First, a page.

A Systematic Search of Trends in Rural Development Research: Type of Research, Originating Regions, and Engagement with Sustainability

By Neus (Snowy) Evans, Michelle Lasen and Komla Tsey.

Published by The International Journal of Environmental, Cultural, Economic and Social Sustainability: Annual Review

Format Price
Article: Print $US10.00
Published online: March 11, 2014 $US5.00

This systematic search investigates trends relating to quantity and content of research output over the last three decades in rural development research to assess whether the field is growing in a manner that reflects research and policy priorities and wider social trends related to sustainability. Three databases were searched using specific terms to identify relevant articles. Publications were classified into measurement, intervention or descriptive categories and analysed to explore the theme of sustainability. Findings reveal that descriptive research has dominated the rural development field since the 1980s. Research output has shifted from developing to developed regions. The proportion of publications linked to sustainability increased significantly, and the majority of sustainability interventions employed processes of engaging the community and wider stakeholders. The authors consider learning that can be derived from the systematic search process by highlighting four points relevant to policy makers, practitioners and funding bodies in the field.

Keywords: Theme: Sustainability Policy and Practice or Cultural, Economic, and Social Sustainability, Sustainability, Policy, Practices

The International Journal of Environmental, Cultural, Economic, and Social Sustainability: Annual Review, Volume 9, 2013, pp.1-17. Article: Print (Spiral Bound). Published online: March 11, 2014 (Article: Electronic (PDF File; 365.764KB)).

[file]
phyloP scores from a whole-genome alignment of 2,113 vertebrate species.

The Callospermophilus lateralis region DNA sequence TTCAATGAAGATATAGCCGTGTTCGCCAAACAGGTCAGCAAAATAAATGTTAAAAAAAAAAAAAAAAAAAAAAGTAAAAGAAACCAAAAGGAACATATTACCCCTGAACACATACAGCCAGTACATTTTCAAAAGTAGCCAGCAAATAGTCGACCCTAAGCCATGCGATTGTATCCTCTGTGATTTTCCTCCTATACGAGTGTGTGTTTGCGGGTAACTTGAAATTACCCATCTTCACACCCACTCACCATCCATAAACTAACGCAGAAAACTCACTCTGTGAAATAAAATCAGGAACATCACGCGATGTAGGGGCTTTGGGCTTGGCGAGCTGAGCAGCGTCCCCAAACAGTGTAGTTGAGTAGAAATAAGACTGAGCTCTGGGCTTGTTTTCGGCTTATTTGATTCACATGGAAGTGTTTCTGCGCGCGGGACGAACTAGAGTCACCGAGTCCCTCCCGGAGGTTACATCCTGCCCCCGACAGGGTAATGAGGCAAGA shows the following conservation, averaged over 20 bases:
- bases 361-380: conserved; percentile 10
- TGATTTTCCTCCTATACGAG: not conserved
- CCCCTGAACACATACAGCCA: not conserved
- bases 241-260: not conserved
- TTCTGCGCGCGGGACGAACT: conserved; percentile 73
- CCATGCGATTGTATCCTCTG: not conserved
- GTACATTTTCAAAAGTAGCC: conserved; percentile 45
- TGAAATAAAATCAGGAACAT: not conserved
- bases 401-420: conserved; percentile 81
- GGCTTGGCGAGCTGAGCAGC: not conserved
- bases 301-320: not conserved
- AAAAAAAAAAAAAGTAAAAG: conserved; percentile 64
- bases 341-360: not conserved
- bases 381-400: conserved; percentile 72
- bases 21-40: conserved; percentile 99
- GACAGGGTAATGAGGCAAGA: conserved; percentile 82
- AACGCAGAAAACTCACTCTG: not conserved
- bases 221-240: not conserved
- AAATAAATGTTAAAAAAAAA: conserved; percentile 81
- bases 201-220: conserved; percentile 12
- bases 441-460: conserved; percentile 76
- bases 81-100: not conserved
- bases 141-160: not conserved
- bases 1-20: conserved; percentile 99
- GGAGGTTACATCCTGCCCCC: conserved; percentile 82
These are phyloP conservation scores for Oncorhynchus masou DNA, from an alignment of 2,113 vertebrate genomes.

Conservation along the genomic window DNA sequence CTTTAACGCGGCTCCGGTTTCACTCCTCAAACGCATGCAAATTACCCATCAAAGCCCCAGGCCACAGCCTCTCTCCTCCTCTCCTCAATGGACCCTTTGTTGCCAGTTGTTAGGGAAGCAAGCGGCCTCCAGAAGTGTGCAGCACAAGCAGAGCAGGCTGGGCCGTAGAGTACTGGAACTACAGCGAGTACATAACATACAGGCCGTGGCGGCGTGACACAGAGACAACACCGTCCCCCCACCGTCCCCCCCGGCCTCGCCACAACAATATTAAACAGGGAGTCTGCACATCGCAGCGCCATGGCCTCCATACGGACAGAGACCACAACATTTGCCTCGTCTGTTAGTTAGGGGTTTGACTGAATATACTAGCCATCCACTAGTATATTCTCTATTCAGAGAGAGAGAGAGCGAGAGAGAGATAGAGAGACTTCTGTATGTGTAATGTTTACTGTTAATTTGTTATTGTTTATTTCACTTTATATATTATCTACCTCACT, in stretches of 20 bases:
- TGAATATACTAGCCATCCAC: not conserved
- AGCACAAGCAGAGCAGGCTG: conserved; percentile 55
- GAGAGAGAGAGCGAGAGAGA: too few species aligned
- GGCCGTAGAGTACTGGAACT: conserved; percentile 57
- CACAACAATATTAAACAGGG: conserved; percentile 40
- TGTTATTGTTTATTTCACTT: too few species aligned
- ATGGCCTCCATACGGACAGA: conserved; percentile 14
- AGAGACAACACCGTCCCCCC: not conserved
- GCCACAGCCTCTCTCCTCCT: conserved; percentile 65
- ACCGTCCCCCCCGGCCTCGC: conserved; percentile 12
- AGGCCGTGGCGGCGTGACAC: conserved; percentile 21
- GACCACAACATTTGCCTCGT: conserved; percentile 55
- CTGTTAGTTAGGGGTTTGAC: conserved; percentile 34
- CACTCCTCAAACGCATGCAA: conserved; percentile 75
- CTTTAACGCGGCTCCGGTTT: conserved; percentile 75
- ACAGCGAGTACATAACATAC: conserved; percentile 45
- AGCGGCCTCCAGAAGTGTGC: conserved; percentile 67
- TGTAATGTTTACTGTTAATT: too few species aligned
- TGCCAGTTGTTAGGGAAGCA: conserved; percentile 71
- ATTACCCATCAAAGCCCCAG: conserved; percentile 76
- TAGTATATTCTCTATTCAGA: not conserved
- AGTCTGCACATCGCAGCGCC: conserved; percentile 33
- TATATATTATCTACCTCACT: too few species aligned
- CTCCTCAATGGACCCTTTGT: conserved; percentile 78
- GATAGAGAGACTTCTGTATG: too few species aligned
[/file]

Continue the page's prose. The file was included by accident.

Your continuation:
Dr Neus (Snowy) Evans

Senior Research Officer, Centre for Research and Innovation in Sustainability Education, The Cairns Institute and School of Education, James Cook University, Cairns, Queensland, Australia

Dr Neus (Snowy) Evans is employed as a Senior Research Officer across The Cairns Institute and School of Education at James Cook University in Cairns, Australia. Her research background and interests lie at the intersection of sustainability, education, resilience and development. Snowy’s PhD, awarded in 2011, explored social resilience to environmental changes through education for sustainability. Her recent work has focused on embedding sustainability in pre-service teacher education.

Dr Michelle Lasen

Senior Lecturer, Centre for Research and Innovation in Sustainability Education, School of Education, James Cook University, Cairns, Queensland, Australia

Dr Michelle Lasen is a Senior Lecturer in the School of Education and has held roles of Academic Advisor, Graduate Diploma of Education Course Coordinator and Bachelor of Education Course Coordinator. Her primary research interest is embedding sustainability into pre-service teacher education. In 2012, Michelle was awarded a James Cook University Teaching and Learning Academy Fellowship, which seeks to investigate staff and student attitudes and knowledge, and effective teaching and assessment strategies, online technologies and curriculum structures and embedding processes, with regard to Higher Education for Sustainability. Her other research interests include: enhancing engagement and performance in secondary school science, service and work integrated learning in higher education, rural development and population health, and action research and curriculum and systems change.

Prof. Komla Tsey

Tropical Leader/Research Professor of Education for Social Sustainability, Centre for Research and Innovation in Sustainability Education, The Cairns Institute and School of Education, James Cook University, Cairns, Queensland, Australia

Professor Komla Tsey is Tropical Leader/Research Professor of Education for Social Sustainability at The Cairns Institute, James Cook University, Australia. Komla comes from Ghana. He studied at the University of Ghana and the University of Glasgow in Scotland. Komla lives in Australia, researching and learning about Aboriginal development, health, education and wellbeing. He continues to undertake long term development research in his native rural Ghana. Komla has written over 100 peer reviewed journal articles on a wide range of development and human wellbeing related topics. He is the author of Re-thinking Development in Africa (Langaa Publishing 2011). His forthcoming book, From Headloading to the Iron Horse (Langaa 2012) examines British railway building in colonial Ghana and the origins of present day international development in the tropical regions of the world.